Archive for May 30th, 2019

How Vadodara Became a Hotbed of Financial Scams & Rackets?

May 30, 2019 in this piece:

Vadodara in Gujarat is also called as ‘Sanskaari Nagari’ or the Cultured city, as much of Gujarat’s history and heritage finds its roots here.

But of late, the city is also shaping up to be a hot bed for scamsters who have allegedly resorted to financial fraud, which in some cases are to the tune of thousands of crores of rupees. These cases pertain to bank frauds where companies have duped loan syndicates and misappropriated the funds and rackets carried out in public works and infra development projects.

Incidentally, it is speculated that big ticket economic frauds have links with national-level political parties, while the other rackets are rooted in corruption and apathy at the civic body level.

The Quint lists out a range of such scams that has its roots in Vadodara.

Quite a few frauds and scams.

Here are some related articles: one, two.

30 years of Unforgettable Tiananmen…

May 30, 2019

Chris Patten, last British governor of Hong Kong and a former EU commissioner for external affairs, writes on the tragedy:


Not just Draghi, but tenure of two more top officials of ECB gets over in 2019..

May 30, 2019

Prof Lucrezia Reichlin of London Business School writes on how change of guard will happen this year at ECB. It is not just Draghi whose term ends on 31-Oct-2019 but Peter Praet whose term ends on 31-May-19 and Benoit Coeuvre whose tenure ends on 31-Dec-19. These three have been key to ECB’s decision making during the European crisis. Under ECB rules, they cannot be reappointed.

Prof Reichlin says the appointments at the central bank are going to be crucial:

A colloquium in honor of Peter Praet, its departing chief economist. Having worked closely with ECB President Mario Draghi through the years after the 2008 financial crisis and subsequent euro crisis, Praet, more than anyone else, has been the one to steer the bank’s governing council toward a common decision in difficult situations. His departure comes after that of Vice President Vítor Constâncio last summer, and he will be followed out by Draghi in October and Benoit Coeuré of the ECB executive board in December.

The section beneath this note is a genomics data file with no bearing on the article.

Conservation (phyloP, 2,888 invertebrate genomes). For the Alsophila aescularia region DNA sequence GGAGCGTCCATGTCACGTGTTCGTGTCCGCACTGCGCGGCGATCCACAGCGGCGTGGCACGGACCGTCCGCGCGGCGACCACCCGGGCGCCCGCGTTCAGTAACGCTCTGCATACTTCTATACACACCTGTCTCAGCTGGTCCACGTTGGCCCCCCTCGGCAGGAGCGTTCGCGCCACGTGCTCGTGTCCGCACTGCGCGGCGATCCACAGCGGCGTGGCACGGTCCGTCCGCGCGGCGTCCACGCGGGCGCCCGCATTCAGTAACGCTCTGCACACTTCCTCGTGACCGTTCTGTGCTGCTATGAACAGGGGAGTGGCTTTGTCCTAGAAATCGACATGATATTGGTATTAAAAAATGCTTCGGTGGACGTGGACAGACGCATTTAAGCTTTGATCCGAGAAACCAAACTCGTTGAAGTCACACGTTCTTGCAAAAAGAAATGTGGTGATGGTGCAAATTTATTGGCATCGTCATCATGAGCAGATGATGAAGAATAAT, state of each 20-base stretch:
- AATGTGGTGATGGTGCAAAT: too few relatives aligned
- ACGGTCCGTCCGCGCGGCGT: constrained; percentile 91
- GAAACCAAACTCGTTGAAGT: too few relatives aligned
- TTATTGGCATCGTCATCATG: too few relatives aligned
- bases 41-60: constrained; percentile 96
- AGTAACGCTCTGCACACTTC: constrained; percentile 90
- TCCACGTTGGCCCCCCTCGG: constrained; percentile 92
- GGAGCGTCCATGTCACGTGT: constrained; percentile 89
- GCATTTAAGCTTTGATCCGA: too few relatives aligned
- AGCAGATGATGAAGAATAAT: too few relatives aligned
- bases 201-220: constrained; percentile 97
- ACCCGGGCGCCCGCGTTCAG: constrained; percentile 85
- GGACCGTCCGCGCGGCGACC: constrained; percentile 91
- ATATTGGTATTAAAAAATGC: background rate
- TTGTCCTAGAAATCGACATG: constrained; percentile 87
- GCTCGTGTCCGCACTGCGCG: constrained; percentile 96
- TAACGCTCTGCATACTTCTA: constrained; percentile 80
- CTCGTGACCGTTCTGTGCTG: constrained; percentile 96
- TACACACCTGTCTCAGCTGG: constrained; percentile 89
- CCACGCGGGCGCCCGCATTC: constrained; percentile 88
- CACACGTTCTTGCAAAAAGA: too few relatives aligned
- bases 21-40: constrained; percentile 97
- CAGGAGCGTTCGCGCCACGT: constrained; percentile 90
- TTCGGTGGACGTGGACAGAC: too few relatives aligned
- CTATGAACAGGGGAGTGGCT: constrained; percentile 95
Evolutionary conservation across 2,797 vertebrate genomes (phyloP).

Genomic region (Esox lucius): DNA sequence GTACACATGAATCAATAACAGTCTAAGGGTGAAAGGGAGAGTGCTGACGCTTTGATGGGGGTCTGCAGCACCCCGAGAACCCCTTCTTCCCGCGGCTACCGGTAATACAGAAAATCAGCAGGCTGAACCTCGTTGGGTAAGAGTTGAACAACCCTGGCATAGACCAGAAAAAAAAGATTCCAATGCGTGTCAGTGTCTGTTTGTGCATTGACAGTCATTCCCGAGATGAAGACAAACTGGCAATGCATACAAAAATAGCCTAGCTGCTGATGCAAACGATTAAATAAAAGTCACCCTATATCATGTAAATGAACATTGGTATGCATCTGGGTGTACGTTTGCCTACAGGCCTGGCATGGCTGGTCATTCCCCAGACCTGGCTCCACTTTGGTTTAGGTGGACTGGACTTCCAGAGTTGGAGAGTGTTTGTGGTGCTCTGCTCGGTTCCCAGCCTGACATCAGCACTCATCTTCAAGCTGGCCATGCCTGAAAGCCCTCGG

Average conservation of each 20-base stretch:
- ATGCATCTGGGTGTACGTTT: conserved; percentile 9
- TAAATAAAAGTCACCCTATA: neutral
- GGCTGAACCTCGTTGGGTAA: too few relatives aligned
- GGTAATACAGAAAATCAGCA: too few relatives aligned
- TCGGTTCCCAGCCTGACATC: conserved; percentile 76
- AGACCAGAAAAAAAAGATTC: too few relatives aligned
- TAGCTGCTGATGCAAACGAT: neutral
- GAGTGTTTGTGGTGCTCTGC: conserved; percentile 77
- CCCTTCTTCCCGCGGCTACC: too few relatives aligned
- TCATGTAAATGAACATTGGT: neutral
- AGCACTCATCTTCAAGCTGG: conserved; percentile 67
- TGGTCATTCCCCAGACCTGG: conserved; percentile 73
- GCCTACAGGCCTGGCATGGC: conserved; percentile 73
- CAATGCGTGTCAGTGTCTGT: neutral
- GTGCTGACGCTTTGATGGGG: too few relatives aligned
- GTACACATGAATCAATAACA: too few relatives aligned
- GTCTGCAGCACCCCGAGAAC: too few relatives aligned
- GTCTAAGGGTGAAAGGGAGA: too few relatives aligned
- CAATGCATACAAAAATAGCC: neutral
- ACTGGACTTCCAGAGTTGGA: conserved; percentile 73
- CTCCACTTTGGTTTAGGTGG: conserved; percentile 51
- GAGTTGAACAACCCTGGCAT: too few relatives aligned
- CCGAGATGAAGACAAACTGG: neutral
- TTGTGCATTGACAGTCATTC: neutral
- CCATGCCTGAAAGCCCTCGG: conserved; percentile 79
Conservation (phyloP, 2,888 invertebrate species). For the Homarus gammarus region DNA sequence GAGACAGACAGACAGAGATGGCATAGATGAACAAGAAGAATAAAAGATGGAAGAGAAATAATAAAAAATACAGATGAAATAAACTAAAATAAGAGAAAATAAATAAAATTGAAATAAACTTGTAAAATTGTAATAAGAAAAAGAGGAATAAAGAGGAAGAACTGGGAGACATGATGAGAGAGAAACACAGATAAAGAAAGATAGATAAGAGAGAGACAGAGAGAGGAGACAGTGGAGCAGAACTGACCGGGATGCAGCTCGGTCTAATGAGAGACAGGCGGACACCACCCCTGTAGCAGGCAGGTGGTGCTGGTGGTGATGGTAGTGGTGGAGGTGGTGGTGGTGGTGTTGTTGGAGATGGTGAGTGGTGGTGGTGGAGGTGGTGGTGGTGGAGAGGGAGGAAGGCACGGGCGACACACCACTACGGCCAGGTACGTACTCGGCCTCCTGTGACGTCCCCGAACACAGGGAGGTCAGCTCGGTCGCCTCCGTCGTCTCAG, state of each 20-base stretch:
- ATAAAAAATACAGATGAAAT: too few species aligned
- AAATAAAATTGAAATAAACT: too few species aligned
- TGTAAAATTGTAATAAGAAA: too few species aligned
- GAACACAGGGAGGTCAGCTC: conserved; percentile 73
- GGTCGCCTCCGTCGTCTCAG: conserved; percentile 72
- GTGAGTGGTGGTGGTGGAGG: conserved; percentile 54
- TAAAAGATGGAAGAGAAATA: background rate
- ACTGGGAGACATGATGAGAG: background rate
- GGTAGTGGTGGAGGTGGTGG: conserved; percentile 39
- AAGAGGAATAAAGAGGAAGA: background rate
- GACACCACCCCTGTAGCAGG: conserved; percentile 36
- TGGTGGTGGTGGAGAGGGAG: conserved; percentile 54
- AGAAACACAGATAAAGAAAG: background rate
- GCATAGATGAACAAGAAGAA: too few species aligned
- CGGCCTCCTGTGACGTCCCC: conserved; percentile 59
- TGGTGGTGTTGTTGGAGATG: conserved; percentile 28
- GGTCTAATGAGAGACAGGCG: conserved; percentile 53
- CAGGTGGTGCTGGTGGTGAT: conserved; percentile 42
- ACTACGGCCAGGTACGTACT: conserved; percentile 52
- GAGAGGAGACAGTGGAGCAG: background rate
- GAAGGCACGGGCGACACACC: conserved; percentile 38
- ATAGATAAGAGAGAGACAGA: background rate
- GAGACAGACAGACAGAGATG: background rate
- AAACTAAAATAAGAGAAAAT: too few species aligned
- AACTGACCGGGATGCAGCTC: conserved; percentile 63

These important changes in the ECB leadership offer a chance to reflect on the challenges the Bank will face in the coming years. As the eurozone’s only truly federal institution, the ECB has found itself acting as the “institution of last resort” during past crises, picking up the pieces when national governments fail to reach agreement. It has managed this despite its complex governance structure. The ECB governing council comprises 19 national central-bank governors, each representing countries with different interests, as well as the executive board, whose six members are appointed by the European Council following an intense bargaining process

Though Draghi tends to get most of the attention, he made sure to point out at the colloquium that it was Praet whose recommendations have consistently been accepted by the governing council these past eight years. The departing leadership’s success in building a consensus within such a diverse group should not be taken for granted.

The battle over central-bank independence will define the ECB’s next decade. As national governments reflect on Praet’s departure and look ahead to the selection of a new president and executive board, one hopes they will take seriously the task of picking the right women and men for the job.


What is behind the recent global slowdown?

May 30, 2019

Hyun Song Shin, Economic Adviser and Head of Research of the BIS in this speech tries to answer the question. He says the main reason is deep interconnections between trade and finance. With financial sector continuing to bleed, this has affected trade and global growth: